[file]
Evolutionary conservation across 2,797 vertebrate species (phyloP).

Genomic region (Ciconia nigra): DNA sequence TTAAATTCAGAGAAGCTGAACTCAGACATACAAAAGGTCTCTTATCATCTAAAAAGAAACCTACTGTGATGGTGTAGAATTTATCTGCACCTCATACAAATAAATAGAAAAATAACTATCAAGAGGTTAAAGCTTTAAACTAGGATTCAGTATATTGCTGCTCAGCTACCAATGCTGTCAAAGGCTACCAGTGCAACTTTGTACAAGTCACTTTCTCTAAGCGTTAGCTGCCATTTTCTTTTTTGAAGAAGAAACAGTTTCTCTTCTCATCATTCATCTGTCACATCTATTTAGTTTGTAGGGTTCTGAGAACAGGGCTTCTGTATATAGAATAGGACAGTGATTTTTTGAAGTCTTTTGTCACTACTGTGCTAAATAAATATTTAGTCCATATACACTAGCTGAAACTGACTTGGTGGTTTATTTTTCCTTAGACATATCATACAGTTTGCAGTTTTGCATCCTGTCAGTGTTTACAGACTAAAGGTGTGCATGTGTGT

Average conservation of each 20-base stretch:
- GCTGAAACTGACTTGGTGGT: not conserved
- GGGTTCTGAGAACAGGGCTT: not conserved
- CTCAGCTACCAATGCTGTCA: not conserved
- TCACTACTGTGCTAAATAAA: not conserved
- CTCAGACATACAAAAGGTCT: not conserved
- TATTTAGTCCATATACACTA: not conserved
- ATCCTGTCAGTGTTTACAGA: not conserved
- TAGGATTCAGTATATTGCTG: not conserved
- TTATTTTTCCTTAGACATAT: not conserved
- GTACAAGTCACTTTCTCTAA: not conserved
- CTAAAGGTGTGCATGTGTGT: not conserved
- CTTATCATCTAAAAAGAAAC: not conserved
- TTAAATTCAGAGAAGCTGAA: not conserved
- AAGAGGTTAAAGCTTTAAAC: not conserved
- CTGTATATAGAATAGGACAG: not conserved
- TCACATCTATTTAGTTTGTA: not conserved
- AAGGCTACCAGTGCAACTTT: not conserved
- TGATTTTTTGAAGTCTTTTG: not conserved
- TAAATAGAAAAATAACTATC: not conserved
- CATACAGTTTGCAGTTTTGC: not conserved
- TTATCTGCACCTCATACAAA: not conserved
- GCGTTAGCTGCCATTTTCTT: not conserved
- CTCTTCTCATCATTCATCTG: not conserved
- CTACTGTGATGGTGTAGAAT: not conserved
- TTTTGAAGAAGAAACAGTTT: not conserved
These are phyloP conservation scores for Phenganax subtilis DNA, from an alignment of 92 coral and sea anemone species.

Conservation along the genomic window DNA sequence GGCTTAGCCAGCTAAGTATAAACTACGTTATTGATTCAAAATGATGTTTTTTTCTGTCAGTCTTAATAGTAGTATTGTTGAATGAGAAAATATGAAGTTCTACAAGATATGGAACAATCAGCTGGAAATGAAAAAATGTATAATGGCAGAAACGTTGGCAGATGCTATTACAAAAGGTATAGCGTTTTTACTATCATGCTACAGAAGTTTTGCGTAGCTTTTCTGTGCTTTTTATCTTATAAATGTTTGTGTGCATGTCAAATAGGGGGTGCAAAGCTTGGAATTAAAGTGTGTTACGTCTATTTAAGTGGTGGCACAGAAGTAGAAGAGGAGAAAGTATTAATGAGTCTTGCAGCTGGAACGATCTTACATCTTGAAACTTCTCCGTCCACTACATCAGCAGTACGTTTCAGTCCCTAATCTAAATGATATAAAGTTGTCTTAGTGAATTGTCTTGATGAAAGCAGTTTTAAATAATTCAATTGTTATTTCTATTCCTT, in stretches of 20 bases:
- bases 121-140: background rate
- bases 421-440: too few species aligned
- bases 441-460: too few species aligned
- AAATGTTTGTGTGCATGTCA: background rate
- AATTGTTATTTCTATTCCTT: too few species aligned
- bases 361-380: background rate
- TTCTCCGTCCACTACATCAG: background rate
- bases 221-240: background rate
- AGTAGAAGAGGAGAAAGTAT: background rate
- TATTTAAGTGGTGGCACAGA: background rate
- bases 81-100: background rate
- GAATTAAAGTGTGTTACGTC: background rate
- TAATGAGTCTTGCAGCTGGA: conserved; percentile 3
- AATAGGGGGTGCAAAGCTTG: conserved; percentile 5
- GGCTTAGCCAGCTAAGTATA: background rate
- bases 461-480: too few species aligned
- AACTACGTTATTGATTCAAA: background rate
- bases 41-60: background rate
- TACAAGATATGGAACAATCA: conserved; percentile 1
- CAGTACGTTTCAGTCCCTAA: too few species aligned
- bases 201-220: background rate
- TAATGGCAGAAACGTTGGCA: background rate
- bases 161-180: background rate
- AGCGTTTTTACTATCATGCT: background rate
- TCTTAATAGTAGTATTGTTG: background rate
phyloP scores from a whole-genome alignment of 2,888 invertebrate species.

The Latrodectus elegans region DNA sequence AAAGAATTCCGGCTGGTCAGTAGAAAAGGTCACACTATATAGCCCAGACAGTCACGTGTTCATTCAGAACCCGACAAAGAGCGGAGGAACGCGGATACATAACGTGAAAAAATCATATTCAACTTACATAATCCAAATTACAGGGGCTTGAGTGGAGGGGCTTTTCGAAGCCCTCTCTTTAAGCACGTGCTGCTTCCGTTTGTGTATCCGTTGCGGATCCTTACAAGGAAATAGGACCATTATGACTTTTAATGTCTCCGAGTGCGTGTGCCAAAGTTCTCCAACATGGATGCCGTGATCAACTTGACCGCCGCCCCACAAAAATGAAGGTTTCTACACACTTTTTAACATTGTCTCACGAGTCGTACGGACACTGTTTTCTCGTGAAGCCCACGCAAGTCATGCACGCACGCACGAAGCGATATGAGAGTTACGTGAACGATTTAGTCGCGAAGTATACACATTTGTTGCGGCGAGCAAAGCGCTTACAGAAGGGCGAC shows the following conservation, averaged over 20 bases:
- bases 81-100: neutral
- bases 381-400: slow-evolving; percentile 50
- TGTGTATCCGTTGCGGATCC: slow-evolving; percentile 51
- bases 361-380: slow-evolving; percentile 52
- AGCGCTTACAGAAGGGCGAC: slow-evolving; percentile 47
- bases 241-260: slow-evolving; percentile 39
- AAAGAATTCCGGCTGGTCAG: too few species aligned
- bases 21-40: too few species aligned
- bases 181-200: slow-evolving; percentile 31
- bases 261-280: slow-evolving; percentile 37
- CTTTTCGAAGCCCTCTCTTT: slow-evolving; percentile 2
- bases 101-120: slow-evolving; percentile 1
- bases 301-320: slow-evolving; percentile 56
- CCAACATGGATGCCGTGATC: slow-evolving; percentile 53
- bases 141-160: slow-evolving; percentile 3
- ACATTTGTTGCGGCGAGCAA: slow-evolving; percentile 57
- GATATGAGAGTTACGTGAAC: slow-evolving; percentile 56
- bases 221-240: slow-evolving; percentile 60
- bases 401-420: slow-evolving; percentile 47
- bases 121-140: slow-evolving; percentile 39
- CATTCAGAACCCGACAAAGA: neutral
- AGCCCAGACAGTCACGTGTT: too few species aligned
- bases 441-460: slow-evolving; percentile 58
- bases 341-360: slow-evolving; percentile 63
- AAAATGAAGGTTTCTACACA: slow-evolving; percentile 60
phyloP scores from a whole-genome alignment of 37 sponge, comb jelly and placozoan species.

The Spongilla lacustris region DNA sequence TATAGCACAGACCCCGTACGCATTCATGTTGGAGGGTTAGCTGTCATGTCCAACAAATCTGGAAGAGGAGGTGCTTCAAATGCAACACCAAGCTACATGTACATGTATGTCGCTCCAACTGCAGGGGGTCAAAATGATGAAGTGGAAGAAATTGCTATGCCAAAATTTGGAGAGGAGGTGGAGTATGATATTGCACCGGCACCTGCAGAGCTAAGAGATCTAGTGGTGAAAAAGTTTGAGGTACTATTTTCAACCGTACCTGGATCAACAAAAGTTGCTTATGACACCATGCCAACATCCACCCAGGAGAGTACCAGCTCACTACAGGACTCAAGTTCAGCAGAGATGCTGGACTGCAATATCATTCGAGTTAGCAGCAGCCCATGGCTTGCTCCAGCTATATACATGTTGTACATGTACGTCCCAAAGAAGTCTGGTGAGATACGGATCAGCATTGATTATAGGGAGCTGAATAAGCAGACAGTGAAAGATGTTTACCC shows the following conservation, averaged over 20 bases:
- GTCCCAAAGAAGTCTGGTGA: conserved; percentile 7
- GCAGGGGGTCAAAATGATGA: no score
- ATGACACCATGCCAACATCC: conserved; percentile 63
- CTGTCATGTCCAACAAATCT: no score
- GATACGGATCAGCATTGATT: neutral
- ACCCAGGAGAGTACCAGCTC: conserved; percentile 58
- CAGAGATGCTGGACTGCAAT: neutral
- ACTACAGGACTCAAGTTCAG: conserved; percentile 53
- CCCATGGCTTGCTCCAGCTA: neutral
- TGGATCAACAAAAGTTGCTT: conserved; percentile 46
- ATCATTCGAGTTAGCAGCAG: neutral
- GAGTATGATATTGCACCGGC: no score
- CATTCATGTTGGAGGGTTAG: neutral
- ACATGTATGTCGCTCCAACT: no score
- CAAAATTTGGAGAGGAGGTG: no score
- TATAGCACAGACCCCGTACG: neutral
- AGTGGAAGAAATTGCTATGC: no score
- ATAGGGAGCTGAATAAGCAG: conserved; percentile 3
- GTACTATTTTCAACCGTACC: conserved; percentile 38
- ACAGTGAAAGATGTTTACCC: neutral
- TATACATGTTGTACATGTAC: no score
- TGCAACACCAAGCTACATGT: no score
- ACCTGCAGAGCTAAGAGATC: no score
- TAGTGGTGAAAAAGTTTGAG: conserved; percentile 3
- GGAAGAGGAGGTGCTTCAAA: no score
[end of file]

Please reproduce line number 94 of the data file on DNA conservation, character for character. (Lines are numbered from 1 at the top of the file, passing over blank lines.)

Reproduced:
- TGGATCAACAAAAGTTGCTT: conserved; percentile 46